On 30 January 2023, a 12 month pilot scheme was introduced in the family courts in Cardiff, Leeds and Carlisle with the aim of bringing greater transparency to family court proceedings.
The pilot will enable journalists and legal bloggers to “report on what they see and hear in court”, subject to strict standard anonymity safeguards. The pilot is initially starting with public law cases (i.e. care order proceedings) and will then expand to include private law cases (i.e. child arrangements order, leave to remove proceedings etc). The reporters will be bound by a “transparency order”, which is a type of injunctive order that will define what can or cannot be reported on and will protect the anonymity of the children, family members and any experts involved. The reporters will also for the first time be allowed access to documents such as skeleton arguments, case outlines and position statements.
This is a seismic change for the family courts, where currently the rules relating to family court reporting prevent all but the most general information about a case from being published. Accredited media representatives may attend hearings that are closed to the general public but can only publish details in very limited circumstances. This is because under section 12 of the Administration of Justice Act 1960, it may be contempt of court to publish information about proceedings relating to children if a court sits in private. This has had the practical effect of preventing the press from reporting what they observe and the consequence is that reporting is usually confined to publishing what the judge has chosen to put in a judgment, which is permitted to be published.
Another key change of significance is that parties to a case will be allowed to speak with journalists and give anonymous interviews whereas previously, parties could be guilty of contempt of court for disclosing details about the case. However, the pilot will not permit the parties themselves to publish information about their case.
With family courts in England and Wales hearing more than 200,000 cases a year, the public interest in understanding and improving family justice processes and orders is both urgent and compelling. The courts have the power to make significant interventions in the lives of families including the ability for children to be taken into care or deciding where children should live but for many years the family court has been criticised for operating in ‘secret’. The pilot is therefore intended to promote confidence in the family court by holding the court accountable for the decisions they make and giving families a voice.
In October 2021, the President of the Family Division, Sir Andrew McFarlance, published a report presenting his conclusions following an extensive review of the provisions relating to transparency in the family courts. The President expressed his view that “the level of legitimate media and public concern about the workings of the Family Court is now such that it is necessary for the court to regard openness as the new norm. I have, therefore, reached the clear conclusion that there needs to be a major shift in culture and process to increase the transparency of the system in a number of respects.”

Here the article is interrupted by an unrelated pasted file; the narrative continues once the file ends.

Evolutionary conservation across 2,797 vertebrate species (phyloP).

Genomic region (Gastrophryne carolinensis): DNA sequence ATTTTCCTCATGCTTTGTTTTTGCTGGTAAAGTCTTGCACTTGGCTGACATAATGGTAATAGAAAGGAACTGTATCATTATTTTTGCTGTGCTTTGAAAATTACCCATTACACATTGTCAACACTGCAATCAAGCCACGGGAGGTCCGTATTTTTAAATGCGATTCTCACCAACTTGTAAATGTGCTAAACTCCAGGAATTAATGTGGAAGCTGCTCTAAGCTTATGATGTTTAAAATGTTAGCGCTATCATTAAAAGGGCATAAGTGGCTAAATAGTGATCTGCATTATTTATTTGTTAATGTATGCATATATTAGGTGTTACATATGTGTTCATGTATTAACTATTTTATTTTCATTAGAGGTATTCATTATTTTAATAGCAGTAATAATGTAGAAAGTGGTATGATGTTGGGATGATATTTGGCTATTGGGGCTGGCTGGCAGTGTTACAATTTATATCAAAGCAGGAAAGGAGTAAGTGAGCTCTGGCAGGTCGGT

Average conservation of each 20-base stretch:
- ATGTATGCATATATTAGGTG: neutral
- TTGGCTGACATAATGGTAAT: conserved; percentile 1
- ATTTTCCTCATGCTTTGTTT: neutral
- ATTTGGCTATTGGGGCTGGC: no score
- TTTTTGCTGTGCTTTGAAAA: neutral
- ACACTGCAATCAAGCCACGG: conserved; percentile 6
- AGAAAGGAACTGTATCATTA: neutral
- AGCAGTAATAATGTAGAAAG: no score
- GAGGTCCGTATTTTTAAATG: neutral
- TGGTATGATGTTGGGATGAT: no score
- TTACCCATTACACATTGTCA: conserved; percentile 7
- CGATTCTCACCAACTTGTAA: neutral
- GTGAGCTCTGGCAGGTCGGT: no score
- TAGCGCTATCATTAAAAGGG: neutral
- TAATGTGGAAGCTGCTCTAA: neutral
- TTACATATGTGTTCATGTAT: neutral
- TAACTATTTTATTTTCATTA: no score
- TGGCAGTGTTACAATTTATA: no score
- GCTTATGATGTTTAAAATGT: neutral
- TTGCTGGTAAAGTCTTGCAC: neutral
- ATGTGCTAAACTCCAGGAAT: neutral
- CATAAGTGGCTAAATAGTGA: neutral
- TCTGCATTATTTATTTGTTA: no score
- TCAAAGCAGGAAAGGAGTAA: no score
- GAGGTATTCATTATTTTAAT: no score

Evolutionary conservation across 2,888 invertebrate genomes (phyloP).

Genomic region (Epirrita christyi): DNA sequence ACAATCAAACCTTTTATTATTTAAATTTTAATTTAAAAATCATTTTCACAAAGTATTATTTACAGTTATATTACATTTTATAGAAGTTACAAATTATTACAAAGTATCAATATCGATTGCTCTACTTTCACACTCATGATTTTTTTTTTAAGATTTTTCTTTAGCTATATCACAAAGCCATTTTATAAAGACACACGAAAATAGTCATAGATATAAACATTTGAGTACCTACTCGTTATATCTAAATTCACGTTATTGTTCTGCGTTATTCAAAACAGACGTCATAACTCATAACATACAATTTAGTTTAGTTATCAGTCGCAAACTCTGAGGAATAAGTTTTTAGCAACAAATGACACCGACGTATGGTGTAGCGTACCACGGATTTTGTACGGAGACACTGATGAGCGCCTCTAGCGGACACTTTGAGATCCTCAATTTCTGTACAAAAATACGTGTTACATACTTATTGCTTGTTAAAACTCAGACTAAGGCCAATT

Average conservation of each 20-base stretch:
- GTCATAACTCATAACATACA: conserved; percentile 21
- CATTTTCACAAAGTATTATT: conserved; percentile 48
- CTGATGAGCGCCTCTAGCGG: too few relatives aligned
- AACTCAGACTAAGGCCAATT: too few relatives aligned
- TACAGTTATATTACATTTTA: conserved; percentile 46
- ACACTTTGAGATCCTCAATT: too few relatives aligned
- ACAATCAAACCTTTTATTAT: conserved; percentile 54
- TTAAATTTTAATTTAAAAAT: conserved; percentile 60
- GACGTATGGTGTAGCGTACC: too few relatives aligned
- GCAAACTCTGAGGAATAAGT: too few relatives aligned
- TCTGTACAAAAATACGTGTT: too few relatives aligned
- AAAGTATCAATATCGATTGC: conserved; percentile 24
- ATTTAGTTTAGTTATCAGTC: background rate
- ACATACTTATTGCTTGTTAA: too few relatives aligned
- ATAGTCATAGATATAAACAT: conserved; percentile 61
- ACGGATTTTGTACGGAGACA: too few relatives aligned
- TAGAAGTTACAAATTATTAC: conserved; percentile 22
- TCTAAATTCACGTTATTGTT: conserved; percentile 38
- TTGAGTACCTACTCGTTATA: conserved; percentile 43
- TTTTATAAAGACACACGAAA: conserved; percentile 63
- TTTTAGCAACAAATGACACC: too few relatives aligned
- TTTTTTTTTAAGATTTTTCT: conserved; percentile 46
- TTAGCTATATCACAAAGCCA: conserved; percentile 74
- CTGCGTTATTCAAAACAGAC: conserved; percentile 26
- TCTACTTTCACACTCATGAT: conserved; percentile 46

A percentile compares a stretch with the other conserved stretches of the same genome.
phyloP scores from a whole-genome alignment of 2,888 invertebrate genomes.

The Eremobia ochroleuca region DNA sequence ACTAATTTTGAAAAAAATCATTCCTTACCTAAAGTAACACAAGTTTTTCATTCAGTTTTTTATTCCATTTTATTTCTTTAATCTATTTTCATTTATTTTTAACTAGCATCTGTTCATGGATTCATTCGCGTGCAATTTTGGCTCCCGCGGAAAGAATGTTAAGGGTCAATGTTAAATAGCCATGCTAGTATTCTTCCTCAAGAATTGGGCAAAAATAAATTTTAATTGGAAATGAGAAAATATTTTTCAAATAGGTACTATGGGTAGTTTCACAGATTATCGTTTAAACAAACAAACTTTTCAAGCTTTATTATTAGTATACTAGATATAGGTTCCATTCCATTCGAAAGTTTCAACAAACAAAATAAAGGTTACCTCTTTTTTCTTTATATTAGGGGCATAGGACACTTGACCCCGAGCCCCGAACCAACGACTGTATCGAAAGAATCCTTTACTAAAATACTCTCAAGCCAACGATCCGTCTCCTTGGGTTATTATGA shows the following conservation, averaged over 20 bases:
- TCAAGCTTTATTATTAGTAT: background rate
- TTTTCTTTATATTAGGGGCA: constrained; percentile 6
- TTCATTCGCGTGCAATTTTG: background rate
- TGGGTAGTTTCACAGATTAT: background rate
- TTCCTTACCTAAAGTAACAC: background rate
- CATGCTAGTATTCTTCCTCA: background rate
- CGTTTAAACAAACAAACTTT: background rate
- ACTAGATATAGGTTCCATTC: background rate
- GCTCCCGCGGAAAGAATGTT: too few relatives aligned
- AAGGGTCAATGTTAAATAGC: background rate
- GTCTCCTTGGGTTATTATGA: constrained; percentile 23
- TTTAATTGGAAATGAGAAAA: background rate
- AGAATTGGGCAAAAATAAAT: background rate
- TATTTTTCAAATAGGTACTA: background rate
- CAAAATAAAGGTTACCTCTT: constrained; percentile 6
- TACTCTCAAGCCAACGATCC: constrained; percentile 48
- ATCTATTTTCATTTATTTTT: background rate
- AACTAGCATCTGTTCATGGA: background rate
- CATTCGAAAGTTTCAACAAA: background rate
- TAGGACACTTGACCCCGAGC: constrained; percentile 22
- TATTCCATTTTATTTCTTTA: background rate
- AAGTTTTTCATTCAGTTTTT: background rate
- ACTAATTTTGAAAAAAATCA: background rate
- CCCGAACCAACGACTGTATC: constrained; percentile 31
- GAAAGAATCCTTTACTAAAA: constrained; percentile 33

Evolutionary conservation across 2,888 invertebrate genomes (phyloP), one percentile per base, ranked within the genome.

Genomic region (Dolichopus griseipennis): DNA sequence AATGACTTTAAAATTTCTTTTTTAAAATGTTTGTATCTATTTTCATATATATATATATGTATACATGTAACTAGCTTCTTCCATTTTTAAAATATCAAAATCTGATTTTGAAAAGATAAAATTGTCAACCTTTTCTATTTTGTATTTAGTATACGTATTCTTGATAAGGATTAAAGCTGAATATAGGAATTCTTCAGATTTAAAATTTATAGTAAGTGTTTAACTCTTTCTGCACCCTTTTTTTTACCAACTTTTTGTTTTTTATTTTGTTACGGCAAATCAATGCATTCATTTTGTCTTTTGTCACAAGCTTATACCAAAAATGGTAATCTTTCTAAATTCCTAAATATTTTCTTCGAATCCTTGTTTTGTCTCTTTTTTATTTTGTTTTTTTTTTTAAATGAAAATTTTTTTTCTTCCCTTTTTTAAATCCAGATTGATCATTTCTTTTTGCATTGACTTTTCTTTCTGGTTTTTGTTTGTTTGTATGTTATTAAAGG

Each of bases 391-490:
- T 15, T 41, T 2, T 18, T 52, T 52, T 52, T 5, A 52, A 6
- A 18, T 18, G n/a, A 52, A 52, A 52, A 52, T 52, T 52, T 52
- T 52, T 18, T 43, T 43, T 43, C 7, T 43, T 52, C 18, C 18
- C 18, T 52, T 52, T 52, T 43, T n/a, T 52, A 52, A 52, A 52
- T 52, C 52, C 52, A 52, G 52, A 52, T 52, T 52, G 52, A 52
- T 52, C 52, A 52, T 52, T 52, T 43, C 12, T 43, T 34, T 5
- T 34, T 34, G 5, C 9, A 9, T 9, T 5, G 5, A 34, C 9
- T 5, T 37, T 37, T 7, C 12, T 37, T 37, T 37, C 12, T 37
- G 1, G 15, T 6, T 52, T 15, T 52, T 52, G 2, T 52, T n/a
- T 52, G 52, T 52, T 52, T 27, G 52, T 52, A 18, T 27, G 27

The changes have been mostly welcomed as a positive step forward. By allowing reporting within family proceedings it will hopefully serve to educate and empower members of the public if faced with their own breakdown of a relationship, domestic abuse or dispute in relation to children arrangements. The pilot scheme could not only shed light and help people to understand how decisions are made but also greater analysis of those decisions – and whether the courts are doing the right thing for some of society’ most vulnerable families – could improve the quality of the decisions that are made.
However, there is a concern that the principal justification for greater transparency is misplaced. The traditional justification for greater transparency – and the underlying rationale behind this pilot scheme – is that it would improve the quality of the family justice system (both in respect to lawyers and judges). However, arguably this has been shown to be a fallacy; many point to the fact that the media do not appear to be particularly interested in focusing on such issues but seemingly prefer to report on salacious/colourful cases or those involving people in the public eye. Despite the legal press having been allowed into court – and to report – for a number of years, many claim that this has not led to any significant improvement in the quality of the family justice system. There are serious issues within the family justice system that need to be rectified. Some argue that the profession needs to take steps to deal with these problems properly – rather than assuming that greater transparency will automatically lead to these problems rectifying themselves.
There is also a fear that the move could put family court advisors at risk of harassment and online abuse as the media will be able to report the names of any local authority involved in the proceedings, any legal representatives, judges and in some circumstances court appointed experts. Whilst the courts will continue to prevent the identification of children, parents and other family members involved in family court cases, there are concerns that it may be possible to identify a family by ancillary details being reported such as the town where the family live, their job, their ethnicity or their religion. Family lawyers will need to be mindful of considering what the journalist can report and raising with the judge hearing the case any additional facts which could lead to identification of family members, which they consider should be restricted from publication.
The scheme will be evaluated by an outside agency at the end of the pilot and could eventually be implemented in other family court in England and Wales.